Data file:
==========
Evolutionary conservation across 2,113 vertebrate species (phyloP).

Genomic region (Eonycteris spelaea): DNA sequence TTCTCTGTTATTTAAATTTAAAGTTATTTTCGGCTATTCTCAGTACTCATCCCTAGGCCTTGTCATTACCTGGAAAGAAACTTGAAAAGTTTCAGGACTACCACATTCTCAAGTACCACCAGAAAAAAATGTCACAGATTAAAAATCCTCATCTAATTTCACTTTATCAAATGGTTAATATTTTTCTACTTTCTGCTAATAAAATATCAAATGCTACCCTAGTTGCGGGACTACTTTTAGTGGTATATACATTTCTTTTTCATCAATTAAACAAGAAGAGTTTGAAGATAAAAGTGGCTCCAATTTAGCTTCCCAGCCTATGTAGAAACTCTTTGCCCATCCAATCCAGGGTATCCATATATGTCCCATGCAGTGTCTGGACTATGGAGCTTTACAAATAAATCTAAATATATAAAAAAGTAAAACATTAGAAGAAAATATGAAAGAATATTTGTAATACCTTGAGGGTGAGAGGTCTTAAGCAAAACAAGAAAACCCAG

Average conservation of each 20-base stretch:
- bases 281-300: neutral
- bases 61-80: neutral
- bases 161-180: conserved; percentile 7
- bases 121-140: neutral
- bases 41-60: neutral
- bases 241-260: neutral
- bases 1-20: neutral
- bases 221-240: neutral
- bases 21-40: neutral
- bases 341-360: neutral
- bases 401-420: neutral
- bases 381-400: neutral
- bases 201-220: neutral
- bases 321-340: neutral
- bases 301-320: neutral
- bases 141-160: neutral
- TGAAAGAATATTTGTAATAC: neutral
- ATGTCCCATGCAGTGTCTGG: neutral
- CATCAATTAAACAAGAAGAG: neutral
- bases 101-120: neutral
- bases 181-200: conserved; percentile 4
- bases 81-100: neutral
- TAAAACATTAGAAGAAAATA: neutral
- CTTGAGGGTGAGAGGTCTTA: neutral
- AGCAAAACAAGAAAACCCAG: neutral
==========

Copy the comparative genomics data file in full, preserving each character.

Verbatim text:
Evolutionary conservation across 2,113 vertebrate species (phyloP).

Genomic region (Eonycteris spelaea): DNA sequence TTCTCTGTTATTTAAATTTAAAGTTATTTTCGGCTATTCTCAGTACTCATCCCTAGGCCTTGTCATTACCTGGAAAGAAACTTGAAAAGTTTCAGGACTACCACATTCTCAAGTACCACCAGAAAAAAATGTCACAGATTAAAAATCCTCATCTAATTTCACTTTATCAAATGGTTAATATTTTTCTACTTTCTGCTAATAAAATATCAAATGCTACCCTAGTTGCGGGACTACTTTTAGTGGTATATACATTTCTTTTTCATCAATTAAACAAGAAGAGTTTGAAGATAAAAGTGGCTCCAATTTAGCTTCCCAGCCTATGTAGAAACTCTTTGCCCATCCAATCCAGGGTATCCATATATGTCCCATGCAGTGTCTGGACTATGGAGCTTTACAAATAAATCTAAATATATAAAAAAGTAAAACATTAGAAGAAAATATGAAAGAATATTTGTAATACCTTGAGGGTGAGAGGTCTTAAGCAAAACAAGAAAACCCAG

Average conservation of each 20-base stretch:
- bases 281-300: neutral
- bases 61-80: neutral
- bases 161-180: conserved; percentile 7
- bases 121-140: neutral
- bases 41-60: neutral
- bases 241-260: neutral
- bases 1-20: neutral
- bases 221-240: neutral
- bases 21-40: neutral
- bases 341-360: neutral
- bases 401-420: neutral
- bases 381-400: neutral
- bases 201-220: neutral
- bases 321-340: neutral
- bases 301-320: neutral
- bases 141-160: neutral
- TGAAAGAATATTTGTAATAC: neutral
- ATGTCCCATGCAGTGTCTGG: neutral
- CATCAATTAAACAAGAAGAG: neutral
- bases 101-120: neutral
- bases 181-200: conserved; percentile 4
- bases 81-100: neutral
- TAAAACATTAGAAGAAAATA: neutral
- CTTGAGGGTGAGAGGTCTTA: neutral
- AGCAAAACAAGAAAACCCAG: neutral